Being a sub is usually a thankless task, a dog’s life actually. No one knows you and you know no one. Unlike reporters, who often bask in the glory of their own stories, subs never get to show off. Once out of office, you are a non-entity. Only your mom knows you.
But if you are a journalist who is into film – this works better if you are a star critic with a big, fat media house – then you get invited to press shows. These are really, really special screenings for the press so that the scribes get to have a go at a movie before everyone else. I think they all get high at the virginal experience.
But Tamil movies – strangely enough – don’t have press shows before movies are open to the public. Sometimes, not always, this is just clever thinking on the part of the studio honchos to pre-empt any negative criticism. Most of the time, it is just darn too inconvenient to have one.
Interlude: Premiers are different from press shows. Premiers are like a costume ball even, where film industry big wigs, journalists and taggers on arrive and flatter each other. I can only speculate because I have never been in one.
There is another variety. This is the preview, which is popular in the west, but I don’t know if it exists here. These guys get to watch the movie or portions of it and crib to the studio executive, who gets the director to tailor the movie according to audience taste. Like a preview viewer (what the heck) can say there is too much blood in this scene to too less. Or this looks too real or this looks fake. Then the executive goes to the director who grumbles and carries grudges around for weeks, but finally does the required cutting and special effects and stuff. Rarely, they even re-shoot. I think Ram Gopal Varma and Priyadarsan should have previews. When you have a lot of spit on your face after the movie is screen, then you bloody well know you made a jackass of everybody.
Coming back to the story: Deprived of press shows, journalists like me get the help of the PROs in theaters. Recently, I reviewed Vallavan for the paper I work in. I booked a ticket but that got cancelled because the show got cancelled.
Oh, wait a minute now. The show was cancelled but it didn’t quite get cancelled. The PRO at Satyam Theatres told me it was cancelled but it wasn’t. The film was screened – true the ‘box’ came late - but my ticket got cancelled. Why, I could never find out. Take a front row ticket or clear off, the guy at the counter told me. He was tense. It was Diwali and the fella was having a tough time.
The movie watching experience itself was great though the movie wasn’t. Nayantara made an appearance - not on screen but in the movie hall - and the audiences went berserk. As the credits rolled, 400 were looking that side and 400 were looking at the exit door where she was standing. Or so I think. I couldn’t really see, though God knows I wanted to. I think I got knocked over. But I wasn't worrying. No, not me. I was thinking: “If somebody had my damn ticket, it better be Nayantara”. It would have been better if she had asked first. But anyways...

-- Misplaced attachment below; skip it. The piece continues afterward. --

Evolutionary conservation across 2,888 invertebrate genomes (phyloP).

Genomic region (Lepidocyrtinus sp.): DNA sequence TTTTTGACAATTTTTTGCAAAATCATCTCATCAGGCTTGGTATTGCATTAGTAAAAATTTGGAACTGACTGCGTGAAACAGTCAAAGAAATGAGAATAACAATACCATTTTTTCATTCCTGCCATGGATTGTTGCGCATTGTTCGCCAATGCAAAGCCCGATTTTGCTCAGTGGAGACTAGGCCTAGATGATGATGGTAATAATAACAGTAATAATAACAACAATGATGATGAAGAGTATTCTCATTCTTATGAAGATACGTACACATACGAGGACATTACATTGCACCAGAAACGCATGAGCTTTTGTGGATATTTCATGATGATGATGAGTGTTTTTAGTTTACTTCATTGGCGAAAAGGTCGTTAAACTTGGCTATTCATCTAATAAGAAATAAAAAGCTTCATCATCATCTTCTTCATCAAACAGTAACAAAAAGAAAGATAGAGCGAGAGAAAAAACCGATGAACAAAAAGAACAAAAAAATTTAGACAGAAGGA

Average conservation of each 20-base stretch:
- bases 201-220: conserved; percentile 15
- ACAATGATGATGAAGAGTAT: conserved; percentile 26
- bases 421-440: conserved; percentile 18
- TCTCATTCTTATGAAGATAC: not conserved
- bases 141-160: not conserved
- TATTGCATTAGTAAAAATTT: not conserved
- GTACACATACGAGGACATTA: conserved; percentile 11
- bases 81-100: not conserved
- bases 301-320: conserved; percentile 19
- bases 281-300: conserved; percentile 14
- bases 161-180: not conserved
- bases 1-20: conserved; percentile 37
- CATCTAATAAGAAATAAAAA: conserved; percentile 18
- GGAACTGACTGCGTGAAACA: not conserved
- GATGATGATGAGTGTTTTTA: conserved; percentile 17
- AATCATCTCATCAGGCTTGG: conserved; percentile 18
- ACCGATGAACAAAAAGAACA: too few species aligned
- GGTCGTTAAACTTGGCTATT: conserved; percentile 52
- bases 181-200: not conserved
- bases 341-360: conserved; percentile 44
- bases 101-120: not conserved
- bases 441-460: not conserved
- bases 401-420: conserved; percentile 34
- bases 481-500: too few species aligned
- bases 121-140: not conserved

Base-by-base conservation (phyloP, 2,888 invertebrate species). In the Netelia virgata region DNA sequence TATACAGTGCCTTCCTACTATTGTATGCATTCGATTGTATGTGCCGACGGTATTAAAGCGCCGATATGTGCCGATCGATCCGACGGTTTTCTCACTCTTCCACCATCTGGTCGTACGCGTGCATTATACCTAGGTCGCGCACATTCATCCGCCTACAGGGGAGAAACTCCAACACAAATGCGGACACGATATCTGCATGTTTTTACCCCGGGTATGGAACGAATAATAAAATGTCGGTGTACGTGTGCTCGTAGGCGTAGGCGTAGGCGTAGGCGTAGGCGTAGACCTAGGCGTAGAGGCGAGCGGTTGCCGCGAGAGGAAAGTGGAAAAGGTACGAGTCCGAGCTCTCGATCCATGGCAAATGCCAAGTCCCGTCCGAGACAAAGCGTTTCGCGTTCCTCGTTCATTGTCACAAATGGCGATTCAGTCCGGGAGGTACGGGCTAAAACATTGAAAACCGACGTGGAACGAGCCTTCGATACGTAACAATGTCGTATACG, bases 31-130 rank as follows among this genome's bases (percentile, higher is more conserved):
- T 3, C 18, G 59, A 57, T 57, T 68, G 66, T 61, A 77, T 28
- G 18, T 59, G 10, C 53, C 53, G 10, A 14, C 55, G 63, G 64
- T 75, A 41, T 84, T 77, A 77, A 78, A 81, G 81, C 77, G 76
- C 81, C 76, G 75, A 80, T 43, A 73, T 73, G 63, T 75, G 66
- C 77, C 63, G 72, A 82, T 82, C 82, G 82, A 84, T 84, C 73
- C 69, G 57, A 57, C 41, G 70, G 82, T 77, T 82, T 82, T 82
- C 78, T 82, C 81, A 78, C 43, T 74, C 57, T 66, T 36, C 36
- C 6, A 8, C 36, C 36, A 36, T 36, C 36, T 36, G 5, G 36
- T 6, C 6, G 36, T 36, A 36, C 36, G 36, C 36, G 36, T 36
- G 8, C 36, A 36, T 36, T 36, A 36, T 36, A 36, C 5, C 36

I guess that was the high point of the whole affair. I mean at the theatre. After the movie got over, a man in front of me put up his hands up in the classic vote seeking gesture and prayed for mercy. “Kadasiya mudichuttangappaa,” he said, as he was helped out of the theatre.
Oh, I forgot to tell you the story of Muthu, the barber. Muthu, the barber, lives in Medavakkam and gives haircuts for 40 bucks. It’s his own A/C Saloon and he seemed proud of it. He was my movie partner. At least, he was sitting next to me. I first saw him in the counter where he was standing next to me. Try as they might, Satyam can never kill the Q.
Muthu is an Ajith fan. He wanted to see Varalaru, previously called Godfather. Sad for him, no ticket. So after cycling all the way from Medavakkam, he didn’t want to go back. He decided to watch Vallavan. Even worse for him. His life was getting dimmer by the minute.
Somebody had told me, next to Rajni, Ajith has the most loyal fan following in Tamil Nadu. I asked Muthu why he was backing Ajith over Kamal and others. “Kamal irrukkattum sir. Intha pasanga ellam producer, director pasanga. Ajith oruthan than...” At this point, words failed him. I half heard him stifle a cry. He is crying, I thought. Finally, his right thumb extended and swung upwards. “Gun party, sir,” he said, wanting to continue.
(Translation: Ajith was the only guy without previous connections to the industry; somebody who had come up on his own, instead of riding piggyback. Muthu identified with that, I think.)
But then, S.Ve. Shekar appeared on screen and disrupted our most interesting conversation. After that, the lights went off and it was a hellhole for three hours and 10 minutes.
The review of Vallavan is at Desicritics.
P.S: Varalarum sema bladaam. But I haven't seen it yet.